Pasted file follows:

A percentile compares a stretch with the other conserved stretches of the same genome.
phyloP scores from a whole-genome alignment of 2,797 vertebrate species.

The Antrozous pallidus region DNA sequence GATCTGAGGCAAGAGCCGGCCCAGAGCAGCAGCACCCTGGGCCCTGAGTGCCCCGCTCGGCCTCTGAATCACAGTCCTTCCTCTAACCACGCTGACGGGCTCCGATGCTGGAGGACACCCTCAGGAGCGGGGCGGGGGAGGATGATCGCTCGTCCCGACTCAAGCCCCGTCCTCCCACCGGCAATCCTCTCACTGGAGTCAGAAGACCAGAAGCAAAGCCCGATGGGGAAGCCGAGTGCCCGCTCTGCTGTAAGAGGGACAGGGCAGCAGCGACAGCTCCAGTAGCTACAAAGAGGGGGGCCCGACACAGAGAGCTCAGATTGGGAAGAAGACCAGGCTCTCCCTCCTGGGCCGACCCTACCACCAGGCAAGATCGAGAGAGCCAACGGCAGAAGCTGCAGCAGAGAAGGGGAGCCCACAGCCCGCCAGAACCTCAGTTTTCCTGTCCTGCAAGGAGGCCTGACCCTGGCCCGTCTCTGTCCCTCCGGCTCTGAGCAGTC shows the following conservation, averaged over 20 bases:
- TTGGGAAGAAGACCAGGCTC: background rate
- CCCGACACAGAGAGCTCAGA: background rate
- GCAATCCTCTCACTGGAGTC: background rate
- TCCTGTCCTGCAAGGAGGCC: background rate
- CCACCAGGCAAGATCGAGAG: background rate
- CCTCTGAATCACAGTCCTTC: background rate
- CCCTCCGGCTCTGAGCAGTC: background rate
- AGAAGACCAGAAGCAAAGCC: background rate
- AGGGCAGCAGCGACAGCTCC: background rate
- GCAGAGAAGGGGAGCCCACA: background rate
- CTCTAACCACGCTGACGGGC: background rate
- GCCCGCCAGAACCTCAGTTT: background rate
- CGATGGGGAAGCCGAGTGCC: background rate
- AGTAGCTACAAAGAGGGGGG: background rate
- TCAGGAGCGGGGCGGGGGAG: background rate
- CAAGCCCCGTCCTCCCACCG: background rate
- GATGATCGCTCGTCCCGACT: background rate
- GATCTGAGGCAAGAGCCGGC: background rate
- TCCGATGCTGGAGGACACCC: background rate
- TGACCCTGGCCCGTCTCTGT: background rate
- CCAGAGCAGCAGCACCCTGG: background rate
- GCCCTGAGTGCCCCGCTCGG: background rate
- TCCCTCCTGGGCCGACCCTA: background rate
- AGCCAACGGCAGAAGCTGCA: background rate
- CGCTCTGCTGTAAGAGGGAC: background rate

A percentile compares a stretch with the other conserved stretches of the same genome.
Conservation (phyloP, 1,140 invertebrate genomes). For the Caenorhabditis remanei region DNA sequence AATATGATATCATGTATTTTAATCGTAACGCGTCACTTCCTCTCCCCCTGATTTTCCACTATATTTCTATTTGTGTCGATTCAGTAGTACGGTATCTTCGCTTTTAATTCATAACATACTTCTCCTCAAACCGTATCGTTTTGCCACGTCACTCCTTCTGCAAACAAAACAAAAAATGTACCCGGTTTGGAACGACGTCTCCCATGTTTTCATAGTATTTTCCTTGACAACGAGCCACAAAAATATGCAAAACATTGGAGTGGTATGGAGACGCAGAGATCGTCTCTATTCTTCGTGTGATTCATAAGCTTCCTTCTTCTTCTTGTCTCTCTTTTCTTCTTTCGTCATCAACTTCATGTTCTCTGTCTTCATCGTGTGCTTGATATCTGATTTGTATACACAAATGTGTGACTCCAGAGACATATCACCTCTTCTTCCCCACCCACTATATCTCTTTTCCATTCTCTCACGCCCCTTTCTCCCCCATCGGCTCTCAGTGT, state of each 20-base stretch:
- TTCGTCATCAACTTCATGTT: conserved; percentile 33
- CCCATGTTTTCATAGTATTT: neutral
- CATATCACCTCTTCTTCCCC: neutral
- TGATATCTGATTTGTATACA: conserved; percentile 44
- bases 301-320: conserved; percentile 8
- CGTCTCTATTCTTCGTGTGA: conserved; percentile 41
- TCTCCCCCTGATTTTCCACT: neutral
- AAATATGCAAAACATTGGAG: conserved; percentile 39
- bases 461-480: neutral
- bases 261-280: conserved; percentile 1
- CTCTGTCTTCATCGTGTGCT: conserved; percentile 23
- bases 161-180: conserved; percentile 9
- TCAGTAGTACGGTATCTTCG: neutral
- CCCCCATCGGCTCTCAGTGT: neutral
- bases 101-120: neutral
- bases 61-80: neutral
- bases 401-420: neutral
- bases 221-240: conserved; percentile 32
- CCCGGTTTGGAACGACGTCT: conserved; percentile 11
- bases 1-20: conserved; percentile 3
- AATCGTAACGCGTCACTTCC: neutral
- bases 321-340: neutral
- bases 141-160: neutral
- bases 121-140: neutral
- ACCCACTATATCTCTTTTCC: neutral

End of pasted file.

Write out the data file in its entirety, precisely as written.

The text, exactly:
A percentile compares a stretch with the other conserved stretches of the same genome.
phyloP scores from a whole-genome alignment of 2,797 vertebrate species.

The Antrozous pallidus region DNA sequence GATCTGAGGCAAGAGCCGGCCCAGAGCAGCAGCACCCTGGGCCCTGAGTGCCCCGCTCGGCCTCTGAATCACAGTCCTTCCTCTAACCACGCTGACGGGCTCCGATGCTGGAGGACACCCTCAGGAGCGGGGCGGGGGAGGATGATCGCTCGTCCCGACTCAAGCCCCGTCCTCCCACCGGCAATCCTCTCACTGGAGTCAGAAGACCAGAAGCAAAGCCCGATGGGGAAGCCGAGTGCCCGCTCTGCTGTAAGAGGGACAGGGCAGCAGCGACAGCTCCAGTAGCTACAAAGAGGGGGGCCCGACACAGAGAGCTCAGATTGGGAAGAAGACCAGGCTCTCCCTCCTGGGCCGACCCTACCACCAGGCAAGATCGAGAGAGCCAACGGCAGAAGCTGCAGCAGAGAAGGGGAGCCCACAGCCCGCCAGAACCTCAGTTTTCCTGTCCTGCAAGGAGGCCTGACCCTGGCCCGTCTCTGTCCCTCCGGCTCTGAGCAGTC shows the following conservation, averaged over 20 bases:
- TTGGGAAGAAGACCAGGCTC: background rate
- CCCGACACAGAGAGCTCAGA: background rate
- GCAATCCTCTCACTGGAGTC: background rate
- TCCTGTCCTGCAAGGAGGCC: background rate
- CCACCAGGCAAGATCGAGAG: background rate
- CCTCTGAATCACAGTCCTTC: background rate
- CCCTCCGGCTCTGAGCAGTC: background rate
- AGAAGACCAGAAGCAAAGCC: background rate
- AGGGCAGCAGCGACAGCTCC: background rate
- GCAGAGAAGGGGAGCCCACA: background rate
- CTCTAACCACGCTGACGGGC: background rate
- GCCCGCCAGAACCTCAGTTT: background rate
- CGATGGGGAAGCCGAGTGCC: background rate
- AGTAGCTACAAAGAGGGGGG: background rate
- TCAGGAGCGGGGCGGGGGAG: background rate
- CAAGCCCCGTCCTCCCACCG: background rate
- GATGATCGCTCGTCCCGACT: background rate
- GATCTGAGGCAAGAGCCGGC: background rate
- TCCGATGCTGGAGGACACCC: background rate
- TGACCCTGGCCCGTCTCTGT: background rate
- CCAGAGCAGCAGCACCCTGG: background rate
- GCCCTGAGTGCCCCGCTCGG: background rate
- TCCCTCCTGGGCCGACCCTA: background rate
- AGCCAACGGCAGAAGCTGCA: background rate
- CGCTCTGCTGTAAGAGGGAC: background rate

A percentile compares a stretch with the other conserved stretches of the same genome.
Conservation (phyloP, 1,140 invertebrate genomes). For the Caenorhabditis remanei region DNA sequence AATATGATATCATGTATTTTAATCGTAACGCGTCACTTCCTCTCCCCCTGATTTTCCACTATATTTCTATTTGTGTCGATTCAGTAGTACGGTATCTTCGCTTTTAATTCATAACATACTTCTCCTCAAACCGTATCGTTTTGCCACGTCACTCCTTCTGCAAACAAAACAAAAAATGTACCCGGTTTGGAACGACGTCTCCCATGTTTTCATAGTATTTTCCTTGACAACGAGCCACAAAAATATGCAAAACATTGGAGTGGTATGGAGACGCAGAGATCGTCTCTATTCTTCGTGTGATTCATAAGCTTCCTTCTTCTTCTTGTCTCTCTTTTCTTCTTTCGTCATCAACTTCATGTTCTCTGTCTTCATCGTGTGCTTGATATCTGATTTGTATACACAAATGTGTGACTCCAGAGACATATCACCTCTTCTTCCCCACCCACTATATCTCTTTTCCATTCTCTCACGCCCCTTTCTCCCCCATCGGCTCTCAGTGT, state of each 20-base stretch:
- TTCGTCATCAACTTCATGTT: conserved; percentile 33
- CCCATGTTTTCATAGTATTT: neutral
- CATATCACCTCTTCTTCCCC: neutral
- TGATATCTGATTTGTATACA: conserved; percentile 44
- bases 301-320: conserved; percentile 8
- CGTCTCTATTCTTCGTGTGA: conserved; percentile 41
- TCTCCCCCTGATTTTCCACT: neutral
- AAATATGCAAAACATTGGAG: conserved; percentile 39
- bases 461-480: neutral
- bases 261-280: conserved; percentile 1
- CTCTGTCTTCATCGTGTGCT: conserved; percentile 23
- bases 161-180: conserved; percentile 9
- TCAGTAGTACGGTATCTTCG: neutral
- CCCCCATCGGCTCTCAGTGT: neutral
- bases 101-120: neutral
- bases 61-80: neutral
- bases 401-420: neutral
- bases 221-240: conserved; percentile 32
- CCCGGTTTGGAACGACGTCT: conserved; percentile 11
- bases 1-20: conserved; percentile 3
- AATCGTAACGCGTCACTTCC: neutral
- bases 321-340: neutral
- bases 141-160: neutral
- bases 121-140: neutral
- ACCCACTATATCTCTTTTCC: neutral